With their eye-catching orange speckled flowers, long stems, and strappy leaves, Tiger lilies (Lilium tigrinum or Lilium lancifolium) are stunning additions to any garden. If you have or are planning on getting some tiger lilies in your garden or home, you might be wondering if these plants pose a threat to you, your family, or your pets.
Tiger lilies are non-toxic to humans. They are non-toxic to most animals until a certain point. Ingestion of too much of this Lilly can cause gastrointestinal discomforts. Tiger lilies are highly toxic to cats. Consumption of even one or two flower petals can result in severe illness and even death.
Are Tiger Lilies Poisonous To Humans?
Tiger lilies are considered non-toxic to humans. Their leaves, bulbs, flower petals, and buds are edible and used in various cooked or raw meals and food decorations. These Lilies are often grown for their tasty bulbs, used in multiple meals in Japan and Asia. The overall consensus is that tiger lily bulbs taste like turnips.
Many sources on the internet state that the pollen of the tiger lily is toxic to humans. Most medicinal books do not mention the pollen, and there have been individuals who have sampled small doses of the pollen with no adverse side effects noted.
As with most things, if consumed in large doses, tiger lily pollen might cause some adverse side effects, although one should probably refrain from consuming this part of the tiger lily for safety purposes.
Are Tiger Lilies Poisonous To Dogs?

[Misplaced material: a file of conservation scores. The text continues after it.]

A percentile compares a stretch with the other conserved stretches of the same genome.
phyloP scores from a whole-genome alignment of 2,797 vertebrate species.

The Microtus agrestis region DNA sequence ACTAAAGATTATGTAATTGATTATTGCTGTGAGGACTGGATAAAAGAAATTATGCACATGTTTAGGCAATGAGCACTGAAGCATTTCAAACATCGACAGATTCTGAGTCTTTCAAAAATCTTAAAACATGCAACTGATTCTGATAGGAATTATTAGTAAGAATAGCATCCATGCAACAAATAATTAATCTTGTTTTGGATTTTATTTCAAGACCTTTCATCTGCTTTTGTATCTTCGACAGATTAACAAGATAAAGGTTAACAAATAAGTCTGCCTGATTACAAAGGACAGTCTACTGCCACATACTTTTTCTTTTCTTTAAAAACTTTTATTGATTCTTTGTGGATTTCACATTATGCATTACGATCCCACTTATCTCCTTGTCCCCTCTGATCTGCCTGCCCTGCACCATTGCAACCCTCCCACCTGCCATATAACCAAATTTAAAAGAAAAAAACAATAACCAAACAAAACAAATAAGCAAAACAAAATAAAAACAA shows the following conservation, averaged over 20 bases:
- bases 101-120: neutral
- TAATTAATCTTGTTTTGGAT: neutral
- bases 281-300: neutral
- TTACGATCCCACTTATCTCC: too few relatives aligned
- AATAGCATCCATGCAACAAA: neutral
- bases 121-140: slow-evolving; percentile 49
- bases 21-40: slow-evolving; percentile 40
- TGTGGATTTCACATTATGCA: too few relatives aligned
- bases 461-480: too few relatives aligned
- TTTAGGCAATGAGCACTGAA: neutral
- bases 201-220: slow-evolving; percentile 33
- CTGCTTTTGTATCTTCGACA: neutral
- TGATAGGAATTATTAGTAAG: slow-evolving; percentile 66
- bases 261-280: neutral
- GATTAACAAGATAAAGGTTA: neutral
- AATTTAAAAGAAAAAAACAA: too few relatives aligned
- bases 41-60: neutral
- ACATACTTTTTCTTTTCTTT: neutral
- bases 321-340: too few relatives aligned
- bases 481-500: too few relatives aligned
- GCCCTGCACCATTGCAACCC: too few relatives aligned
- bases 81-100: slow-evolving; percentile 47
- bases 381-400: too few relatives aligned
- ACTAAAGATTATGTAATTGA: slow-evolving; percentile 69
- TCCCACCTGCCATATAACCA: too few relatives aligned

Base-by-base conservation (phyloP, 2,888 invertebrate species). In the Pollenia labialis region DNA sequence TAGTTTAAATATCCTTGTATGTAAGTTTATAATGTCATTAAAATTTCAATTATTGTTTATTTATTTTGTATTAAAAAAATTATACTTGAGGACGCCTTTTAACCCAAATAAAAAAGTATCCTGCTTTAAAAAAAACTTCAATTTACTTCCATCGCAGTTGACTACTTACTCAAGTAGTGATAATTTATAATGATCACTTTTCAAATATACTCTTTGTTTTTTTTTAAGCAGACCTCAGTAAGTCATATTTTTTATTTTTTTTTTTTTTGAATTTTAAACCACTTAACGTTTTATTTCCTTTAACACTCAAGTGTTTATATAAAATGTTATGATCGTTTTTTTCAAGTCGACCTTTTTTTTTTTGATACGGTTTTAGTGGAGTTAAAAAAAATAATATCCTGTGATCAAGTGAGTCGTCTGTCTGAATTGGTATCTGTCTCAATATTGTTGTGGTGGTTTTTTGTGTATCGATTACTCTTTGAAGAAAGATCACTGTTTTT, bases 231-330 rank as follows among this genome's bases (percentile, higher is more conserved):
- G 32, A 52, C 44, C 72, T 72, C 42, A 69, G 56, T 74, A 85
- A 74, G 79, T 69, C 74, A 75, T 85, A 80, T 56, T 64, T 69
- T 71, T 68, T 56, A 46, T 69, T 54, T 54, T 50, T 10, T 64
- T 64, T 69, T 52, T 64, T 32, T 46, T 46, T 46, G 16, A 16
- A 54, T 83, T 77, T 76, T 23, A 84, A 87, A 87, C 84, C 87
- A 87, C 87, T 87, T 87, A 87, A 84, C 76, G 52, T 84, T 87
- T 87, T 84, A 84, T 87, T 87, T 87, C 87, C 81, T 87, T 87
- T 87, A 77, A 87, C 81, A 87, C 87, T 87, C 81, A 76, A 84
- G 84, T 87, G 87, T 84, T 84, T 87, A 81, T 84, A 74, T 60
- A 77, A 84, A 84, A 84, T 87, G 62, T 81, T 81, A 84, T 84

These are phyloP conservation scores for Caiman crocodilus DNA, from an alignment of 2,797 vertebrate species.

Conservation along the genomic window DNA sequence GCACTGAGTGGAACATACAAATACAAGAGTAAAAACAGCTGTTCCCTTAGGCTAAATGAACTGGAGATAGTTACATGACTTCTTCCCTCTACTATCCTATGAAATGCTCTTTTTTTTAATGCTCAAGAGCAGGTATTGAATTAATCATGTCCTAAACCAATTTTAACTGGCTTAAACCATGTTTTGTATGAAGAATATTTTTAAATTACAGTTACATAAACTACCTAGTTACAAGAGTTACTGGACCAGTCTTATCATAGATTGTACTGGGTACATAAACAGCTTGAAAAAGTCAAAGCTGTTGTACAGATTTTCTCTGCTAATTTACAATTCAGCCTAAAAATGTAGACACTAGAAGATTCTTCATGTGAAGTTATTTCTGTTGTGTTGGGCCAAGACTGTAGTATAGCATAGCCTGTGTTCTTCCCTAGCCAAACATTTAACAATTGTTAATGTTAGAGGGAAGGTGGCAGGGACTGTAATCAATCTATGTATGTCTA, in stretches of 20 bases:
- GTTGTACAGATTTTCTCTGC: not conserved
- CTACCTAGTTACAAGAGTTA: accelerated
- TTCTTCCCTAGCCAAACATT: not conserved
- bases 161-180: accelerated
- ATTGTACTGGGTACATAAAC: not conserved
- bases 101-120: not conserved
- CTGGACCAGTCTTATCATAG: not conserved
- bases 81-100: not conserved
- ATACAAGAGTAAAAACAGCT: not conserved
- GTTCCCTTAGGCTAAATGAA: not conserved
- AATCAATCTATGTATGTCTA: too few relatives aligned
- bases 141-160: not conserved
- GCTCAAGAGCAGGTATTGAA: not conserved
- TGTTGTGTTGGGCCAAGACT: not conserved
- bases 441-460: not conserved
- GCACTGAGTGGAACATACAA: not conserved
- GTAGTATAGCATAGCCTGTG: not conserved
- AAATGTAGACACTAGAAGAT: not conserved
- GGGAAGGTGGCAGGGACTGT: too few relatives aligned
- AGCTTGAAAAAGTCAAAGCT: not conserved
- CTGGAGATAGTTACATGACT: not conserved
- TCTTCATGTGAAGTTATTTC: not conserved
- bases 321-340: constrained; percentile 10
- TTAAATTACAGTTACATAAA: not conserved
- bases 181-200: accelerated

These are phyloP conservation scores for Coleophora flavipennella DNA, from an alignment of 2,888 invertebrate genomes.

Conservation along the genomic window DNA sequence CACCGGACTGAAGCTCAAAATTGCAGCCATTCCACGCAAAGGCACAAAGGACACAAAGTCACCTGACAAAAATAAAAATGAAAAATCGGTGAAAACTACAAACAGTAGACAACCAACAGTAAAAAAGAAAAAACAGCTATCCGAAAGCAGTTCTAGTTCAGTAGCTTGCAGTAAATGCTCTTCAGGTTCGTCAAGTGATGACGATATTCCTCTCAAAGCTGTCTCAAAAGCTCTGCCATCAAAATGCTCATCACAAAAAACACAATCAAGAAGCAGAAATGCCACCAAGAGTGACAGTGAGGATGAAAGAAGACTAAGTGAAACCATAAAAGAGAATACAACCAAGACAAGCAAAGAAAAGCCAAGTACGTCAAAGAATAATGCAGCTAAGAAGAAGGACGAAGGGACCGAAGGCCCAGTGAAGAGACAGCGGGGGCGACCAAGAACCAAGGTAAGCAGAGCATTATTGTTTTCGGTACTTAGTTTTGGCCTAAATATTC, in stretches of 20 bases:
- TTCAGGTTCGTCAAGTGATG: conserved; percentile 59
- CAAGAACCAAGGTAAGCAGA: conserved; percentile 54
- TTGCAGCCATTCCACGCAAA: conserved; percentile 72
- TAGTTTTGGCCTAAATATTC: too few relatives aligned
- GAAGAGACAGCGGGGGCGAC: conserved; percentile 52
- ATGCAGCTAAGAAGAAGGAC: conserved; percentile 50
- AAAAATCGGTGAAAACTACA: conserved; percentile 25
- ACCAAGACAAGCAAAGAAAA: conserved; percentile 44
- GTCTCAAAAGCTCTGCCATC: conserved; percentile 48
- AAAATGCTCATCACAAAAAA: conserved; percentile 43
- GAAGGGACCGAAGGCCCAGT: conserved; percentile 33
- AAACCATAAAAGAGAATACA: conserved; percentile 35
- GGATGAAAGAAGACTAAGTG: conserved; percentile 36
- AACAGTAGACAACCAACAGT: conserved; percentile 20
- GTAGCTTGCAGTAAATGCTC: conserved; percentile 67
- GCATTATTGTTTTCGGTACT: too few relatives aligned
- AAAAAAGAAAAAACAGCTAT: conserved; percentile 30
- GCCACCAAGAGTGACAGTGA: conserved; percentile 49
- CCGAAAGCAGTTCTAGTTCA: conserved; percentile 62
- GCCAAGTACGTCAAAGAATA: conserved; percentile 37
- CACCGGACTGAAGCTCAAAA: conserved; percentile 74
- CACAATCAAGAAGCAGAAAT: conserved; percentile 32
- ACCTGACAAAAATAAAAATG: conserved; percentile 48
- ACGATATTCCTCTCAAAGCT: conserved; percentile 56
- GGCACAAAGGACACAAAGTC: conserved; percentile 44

Overall, tiger lilies are considered non-toxic to dogs. Although, if your dogs decide to eat more than a few leaves or a flower or two, they can develop specific adverse reactions. There are no recorded deaths of dogs from tiger lily poisoning.
If your dog does start to suffer from tiger lily poisoning symptoms, they will usually present as mild to moderate gastrointestinal upset, including vomiting and diarrhea. These, in turn, can become weakness, halitosis, dehydration, lethargy, renal failure, and seizures.
It would be best for you to get your dog to a vet as soon as possible if you are concerned that your dog may be suffering from tiger lily poisoning, as treatment should begin within 24 hours after tiger lily ingestion.
The exact toxin present in tiger lilies is unknown, and therefore poisoning is treated symptomatically. Treatments could include having your dog put on a drip, administration of activated charcoal, and administration of additional medications.
As tiger lily toxicity in dogs is considered mild, your furry friend should recover relatively quickly if they were in a good state of health before ingestion took place.
Are Tiger Lilies Poisonous To Cats?
Tiger lilies are considered highly toxic to cats. Even if your cat only eats one petal or drinks the water that has seeped through the lilies pot or from its vase, it can have a severe reaction that could lead to death.
The entire tiger lily is poisonous to cats but beware of the flowers, which are the most toxic if consumed. If your cat has ingested some tiger lily, get them to your nearest vet as soon as possible. They will need to get your cat started on treatment for tiger lily poisoning within one to two hours after consumption.